John Hageman covers local business and Grand Forks' legislative delegation. Get more business news at aroundtown.areavoices.com.
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A Grand Forks counselor described a sense of "shock and sadness" at South Middle School in recent days after students, staff and parents learned of the death of a young student. Administrators sent a letter to parents of South Middle School students Friday notifying them that a seventh-grade student had died by suicide. Counselors were made available to meet with students and staff, according to the letter that was provided by Grand Forks Public Schools spokeswoman Tracy Jentz.
GRAFTON, N.D.—An Oklahoma-based company has acquired the assets of an oil service manufacturer with a local plant. Cimarron Energy announced at the beginning of the month that it had "closed on the acquisition of substantially all of the assets of Diverse Energy Systems," a Houston-based company with a plant in Grafton. Cimarron Energy spokesman Jeff Wilson said the acquisition was a "great step forward" because they did not have a facility in North Dakota. The acquisition took place in mid-January, he said.
Falling commodity prices and state budget cuts may be prompting some North Dakotans to fear a case of deja vu is coming on. In some ways, the economic slowdown the state is now experiencing mirrors what it went through in the 1980s. That era saw oil prices and farm incomes drop, which rippled to the state government budget and to the economy as a whole.
Scott Kringstad and Jeff Melgaard have had plenty of time to prepare for their new jobs. The two longtime employees of Construction Engineers took over as owners of the Grand Forks-based firm at the beginning of the year, marking the completion of a 10-year transition plan they had with its founders, brothers John and Kurt Eickhof.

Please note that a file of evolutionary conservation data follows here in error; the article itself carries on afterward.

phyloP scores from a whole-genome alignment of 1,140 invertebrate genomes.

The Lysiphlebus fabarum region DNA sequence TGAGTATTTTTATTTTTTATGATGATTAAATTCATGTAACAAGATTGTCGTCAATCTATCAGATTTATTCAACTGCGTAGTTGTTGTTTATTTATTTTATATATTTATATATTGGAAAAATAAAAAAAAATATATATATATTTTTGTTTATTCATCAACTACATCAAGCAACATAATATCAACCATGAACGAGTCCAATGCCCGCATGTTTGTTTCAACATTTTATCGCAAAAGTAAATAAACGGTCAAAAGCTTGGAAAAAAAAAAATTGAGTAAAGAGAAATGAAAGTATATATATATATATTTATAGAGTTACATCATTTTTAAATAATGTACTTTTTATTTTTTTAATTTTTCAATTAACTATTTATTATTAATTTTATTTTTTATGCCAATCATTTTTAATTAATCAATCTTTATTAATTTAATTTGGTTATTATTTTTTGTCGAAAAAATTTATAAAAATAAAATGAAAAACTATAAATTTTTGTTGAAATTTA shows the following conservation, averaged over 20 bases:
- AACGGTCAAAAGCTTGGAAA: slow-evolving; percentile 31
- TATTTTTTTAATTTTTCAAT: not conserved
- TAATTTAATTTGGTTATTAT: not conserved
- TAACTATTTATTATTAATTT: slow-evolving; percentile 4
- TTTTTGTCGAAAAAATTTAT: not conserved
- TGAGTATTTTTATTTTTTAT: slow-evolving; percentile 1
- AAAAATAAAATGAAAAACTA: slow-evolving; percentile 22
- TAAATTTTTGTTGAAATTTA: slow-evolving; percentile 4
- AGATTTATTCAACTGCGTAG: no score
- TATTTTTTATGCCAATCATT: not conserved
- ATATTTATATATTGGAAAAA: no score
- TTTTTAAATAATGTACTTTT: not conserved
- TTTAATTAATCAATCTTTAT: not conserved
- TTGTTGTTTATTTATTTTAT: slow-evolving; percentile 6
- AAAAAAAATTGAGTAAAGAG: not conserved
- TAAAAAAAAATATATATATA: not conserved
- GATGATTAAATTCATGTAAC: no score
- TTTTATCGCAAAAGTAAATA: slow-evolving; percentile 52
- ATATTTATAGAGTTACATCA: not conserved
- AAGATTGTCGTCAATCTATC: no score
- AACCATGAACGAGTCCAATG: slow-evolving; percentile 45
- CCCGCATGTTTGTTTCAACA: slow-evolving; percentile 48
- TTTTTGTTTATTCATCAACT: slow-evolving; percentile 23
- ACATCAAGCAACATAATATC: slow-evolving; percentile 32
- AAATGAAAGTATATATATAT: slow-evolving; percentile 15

Next week's state high school hockey tournament is expected to bring in plenty of visitor spending to the Grand Forks region. The North Dakota High School Activities Association Boys' and Girls' State Hockey Tournament will bring more than 3,000 visitors to the city and an estimated $840,000 in direct spending, according to an email from the Greater Grand Forks Convention and Visitors Bureau.
Local airport and business leaders were disappointed by FedEx's decision to move its operations at the Grand Forks International Airport to Fargo. The move, confirmed Wednesday by a spokeswoman for...
A collection of candidates for North Dakota statewide office made their case to Grand Forks Republicans during local district conventions Tuesday evening. Most notably, the three candidates for North Dakota governor touted their records as they vied for support in the state's most-watched race. Tuesday's conventions come less than two months before the state Republican convention in early April, which is followed by the primary election in mid-June.
The Minnesota Chamber of Commerce is preparing to push its biggest legislative priority for this year: business tax relief. In a meeting with the Herald's editorial board, the chamber's Director of Communications Jim Pumarlo outlined Minnesota's state property tax on businesses. That levy comes on top of the property taxes businesses already pay to local governments, and it represents about 30 percent of their total property tax bill, according to a chamber fact sheet.
Supreme Court Justice Antonin Scalia's death this weekend immediately sparked a debate over when the sudden vacancy on the nation's highest court should be filled, and it's now creating disagreements between North Dakota's senators. Senate Majority Leader Mitch McConnell, R-Ky., and Republican presidential candidates have argued the vacancy should be filled after November's presidential election. In a statement to the Herald Monday, Sen. John Hoeven, R-N.D., agreed.
In several darkened rooms on the UND campus last week, students were monitoring planes taxiing down a virtual runway. They're part of the John D. Odegard School of Aerospace Sciences' air traffic control program. A number of them were using projector screens to simulate working in an airport's control tower, while classmates in another room controlled the planes moving across the screen. Meanwhile, more than 1,000 miles away, congressional lawmakers and industry groups are debating a proposal that has implications for the future of those students' chosen career.